Igor Stravinsky (1882–1971) is arguably the greatest composer of the 20th century. His worldwide fame began with his three early ballets performed by Sergey Diaghilev’s Ballets russes, the third of which (The Rite of Spring) is infamous for the riot it caused at its Parisian premiere in 1913. Stravinsky’s long career and stylistic development encompass many of the major trends in the history of 20th-century music: nationalism, neoclassicism, and serialism. Stravinsky was born in Russia in 1882, but became a permanent émigré because of the Russian revolution. After living in Switzerland during World War I, he moved to France and eventually became a French citizen. His career as a concert pianist and conductor began at this time. Before the beginning of World War II he moved to the United States and became a citizen. Stravinsky met the conductor Robert Craft in 1948, who became Stravinsky’s assistant. It was Craft’s interest in and experience with the music of Schoenberg that led to Stravinsky’s exploration of serialism in his final works.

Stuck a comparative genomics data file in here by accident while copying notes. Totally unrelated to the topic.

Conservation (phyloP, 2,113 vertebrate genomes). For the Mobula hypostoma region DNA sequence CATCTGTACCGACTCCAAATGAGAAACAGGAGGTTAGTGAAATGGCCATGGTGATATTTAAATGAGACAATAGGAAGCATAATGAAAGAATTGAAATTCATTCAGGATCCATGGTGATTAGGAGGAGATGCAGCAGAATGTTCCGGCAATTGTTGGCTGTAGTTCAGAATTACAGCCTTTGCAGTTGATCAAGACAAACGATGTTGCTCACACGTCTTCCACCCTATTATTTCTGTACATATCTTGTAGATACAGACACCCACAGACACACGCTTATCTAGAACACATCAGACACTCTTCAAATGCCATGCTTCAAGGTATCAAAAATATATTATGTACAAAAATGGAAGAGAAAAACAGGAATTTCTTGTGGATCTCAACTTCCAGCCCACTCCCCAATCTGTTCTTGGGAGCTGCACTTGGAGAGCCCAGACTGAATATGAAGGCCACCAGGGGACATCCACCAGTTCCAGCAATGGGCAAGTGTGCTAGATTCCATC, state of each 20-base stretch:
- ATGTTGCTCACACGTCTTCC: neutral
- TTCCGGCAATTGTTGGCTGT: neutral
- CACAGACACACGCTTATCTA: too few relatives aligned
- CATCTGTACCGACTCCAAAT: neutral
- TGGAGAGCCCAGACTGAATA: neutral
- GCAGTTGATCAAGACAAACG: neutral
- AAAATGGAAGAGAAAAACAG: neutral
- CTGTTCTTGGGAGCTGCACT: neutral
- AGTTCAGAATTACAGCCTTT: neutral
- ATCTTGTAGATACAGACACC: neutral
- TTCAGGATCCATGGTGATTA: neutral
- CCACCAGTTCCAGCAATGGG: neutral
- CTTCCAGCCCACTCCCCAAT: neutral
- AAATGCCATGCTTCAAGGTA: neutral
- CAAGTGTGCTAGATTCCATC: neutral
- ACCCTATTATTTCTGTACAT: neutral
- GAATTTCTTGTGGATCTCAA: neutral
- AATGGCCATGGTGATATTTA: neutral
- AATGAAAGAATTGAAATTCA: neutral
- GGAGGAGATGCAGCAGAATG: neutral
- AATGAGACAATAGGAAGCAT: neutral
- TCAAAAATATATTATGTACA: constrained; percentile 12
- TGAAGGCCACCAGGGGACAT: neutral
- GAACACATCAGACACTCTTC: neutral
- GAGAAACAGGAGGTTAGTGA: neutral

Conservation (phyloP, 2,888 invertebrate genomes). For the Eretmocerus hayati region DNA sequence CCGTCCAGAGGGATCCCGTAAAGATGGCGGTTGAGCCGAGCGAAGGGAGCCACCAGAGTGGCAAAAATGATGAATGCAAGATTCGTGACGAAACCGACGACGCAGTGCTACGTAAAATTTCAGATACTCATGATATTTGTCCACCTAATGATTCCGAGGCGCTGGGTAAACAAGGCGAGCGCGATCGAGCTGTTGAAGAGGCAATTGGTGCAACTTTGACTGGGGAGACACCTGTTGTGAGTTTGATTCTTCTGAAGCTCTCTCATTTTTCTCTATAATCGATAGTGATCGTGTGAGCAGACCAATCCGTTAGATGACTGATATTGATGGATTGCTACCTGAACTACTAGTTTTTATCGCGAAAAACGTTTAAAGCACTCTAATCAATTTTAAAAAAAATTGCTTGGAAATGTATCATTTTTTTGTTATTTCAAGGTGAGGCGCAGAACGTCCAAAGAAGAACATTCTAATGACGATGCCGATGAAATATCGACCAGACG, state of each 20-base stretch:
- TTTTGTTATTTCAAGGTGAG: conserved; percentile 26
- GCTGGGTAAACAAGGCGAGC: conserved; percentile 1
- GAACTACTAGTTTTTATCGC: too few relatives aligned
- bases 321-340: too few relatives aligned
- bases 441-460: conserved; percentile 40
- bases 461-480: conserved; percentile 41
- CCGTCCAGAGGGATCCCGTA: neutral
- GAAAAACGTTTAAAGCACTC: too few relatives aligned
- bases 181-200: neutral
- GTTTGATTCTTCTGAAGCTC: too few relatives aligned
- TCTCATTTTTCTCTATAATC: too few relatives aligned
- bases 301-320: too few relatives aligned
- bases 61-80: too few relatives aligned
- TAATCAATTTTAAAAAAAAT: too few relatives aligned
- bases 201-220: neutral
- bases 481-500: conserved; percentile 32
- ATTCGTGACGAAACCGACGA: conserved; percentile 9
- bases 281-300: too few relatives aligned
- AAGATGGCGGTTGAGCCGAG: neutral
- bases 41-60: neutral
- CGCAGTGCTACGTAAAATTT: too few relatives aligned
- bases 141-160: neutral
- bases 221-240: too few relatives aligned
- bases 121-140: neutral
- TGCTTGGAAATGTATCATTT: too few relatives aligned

Article. 20154 words.
Subjects: Music ; Applied Music ; Ethnomusicology ; Music Theory and Analysis ; Musicology and Music History ; Music Education and Pedagogy
Full text: subscription required